Semantic Complexity in Treatment of Naming Deficits in Aphasia: Evidence From Well-Defined Categories Purpose Our previous work on manipulating typicality of category exemplars during treatment of naming deficits has shown that training atypical examples generalizes to untrained typical examples but not vice versa. In contrast to natural categories that consist of fuzzy boundaries, well-defined categories (e.g., shapes) have rigid category boundaries. Whether these ... Research Article
Research Article  |   November 01, 2008
Semantic Complexity in Treatment of Naming Deficits in Aphasia: Evidence From Well-Defined Categories
 
Author Affiliations & Notes
  • Swathi Kiran
    University of Texas at Austin
  • Lauren Johnson
    University of Texas at Austin
  • Contact author: Swathi Kiran, 1100, 1 University Station, Department of Communication Sciences and Disorders, University of Texas, Austin, TX 78712. E-mail: s-kiran@mail.utexas.edu.
Article Information
Language Disorders / Aphasia / Research Articles
Research Article   |   November 01, 2008
Semantic Complexity in Treatment of Naming Deficits in Aphasia: Evidence From Well-Defined Categories
American Journal of Speech-Language Pathology, November 2008, Vol. 17, 389-400. doi:10.1044/1058-0360(2008/06-0085)
History: Received December 26, 2006 , Revised June 5, 2007 , Accepted March 26, 2008
 
American Journal of Speech-Language Pathology, November 2008, Vol. 17, 389-400. doi:10.1044/1058-0360(2008/06-0085)
History: Received December 26, 2006; Revised June 5, 2007; Accepted March 26, 2008
Web of Science® Times Cited: 25

Purpose Our previous work on manipulating typicality of category exemplars during treatment of naming deficits has shown that training atypical examples generalizes to untrained typical examples but not vice versa. In contrast to natural categories that consist of fuzzy boundaries, well-defined categories (e.g., shapes) have rigid category boundaries. Whether these categories illustrate typicality effects similar to natural categories is under debate. The present study addressed this question in the context of treatment for naming deficits in aphasia.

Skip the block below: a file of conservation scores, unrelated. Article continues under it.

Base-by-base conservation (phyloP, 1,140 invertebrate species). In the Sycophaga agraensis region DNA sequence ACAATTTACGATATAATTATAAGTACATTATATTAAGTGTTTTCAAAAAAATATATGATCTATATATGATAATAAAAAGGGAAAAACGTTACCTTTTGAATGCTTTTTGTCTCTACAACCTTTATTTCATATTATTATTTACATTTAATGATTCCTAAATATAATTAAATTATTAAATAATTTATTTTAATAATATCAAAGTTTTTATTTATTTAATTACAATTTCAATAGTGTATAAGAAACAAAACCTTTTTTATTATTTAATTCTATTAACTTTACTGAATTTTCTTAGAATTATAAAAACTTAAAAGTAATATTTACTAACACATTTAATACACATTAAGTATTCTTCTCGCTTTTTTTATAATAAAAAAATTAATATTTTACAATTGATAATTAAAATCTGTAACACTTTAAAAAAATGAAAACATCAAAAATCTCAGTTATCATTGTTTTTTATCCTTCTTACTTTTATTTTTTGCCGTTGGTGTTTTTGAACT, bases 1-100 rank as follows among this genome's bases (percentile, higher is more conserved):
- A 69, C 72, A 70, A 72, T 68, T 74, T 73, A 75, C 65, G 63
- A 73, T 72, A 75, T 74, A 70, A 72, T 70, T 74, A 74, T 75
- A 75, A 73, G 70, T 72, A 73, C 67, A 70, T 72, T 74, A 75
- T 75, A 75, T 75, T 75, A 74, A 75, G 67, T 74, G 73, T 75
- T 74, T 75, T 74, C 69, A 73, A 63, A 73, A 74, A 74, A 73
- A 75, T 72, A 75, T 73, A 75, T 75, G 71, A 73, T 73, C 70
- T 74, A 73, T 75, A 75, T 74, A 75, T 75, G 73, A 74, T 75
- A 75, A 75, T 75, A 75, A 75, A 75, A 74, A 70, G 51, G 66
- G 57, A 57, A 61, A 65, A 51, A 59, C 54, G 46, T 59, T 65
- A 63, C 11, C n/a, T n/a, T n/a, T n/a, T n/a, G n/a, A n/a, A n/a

Methods Using a single-subject experiment design, 3 participants with aphasia received a semantic feature treatment to improve naming of either typical or atypical items of shapes, while generalization was tested to untrained items of the category.

Results For 2 of the 3 participants, training naming of atypical examples of shapes resulted in improved naming of untrained typical examples. Training typical examples in 1 participant did not improve naming of atypical examples. All 3 participants, however, showed weak acquisition trends.

Conclusions Results of the present study show equivocal support for manipulating typicality as a treatment variable within well-defined categories. Instead, these results indicate that acquisition and generalization effects within well-defined categories such as shapes are overshadowed by their inherent abstractness.

Acknowledgments
This research was supported by National Institute on Deafness and Other Communication Disorders Grant DC006359-03 and a New Century Scholars Research Grant from the American Speech-Language-Hearing Foundation to the first author. The authors wish to thank Karen Abbott, Brooke Ives, Sarah Delyria, and Chaleece Sandberg for their work on data collection and error analysis. The authors also thank the participants in the experiment for their patience and cooperation.
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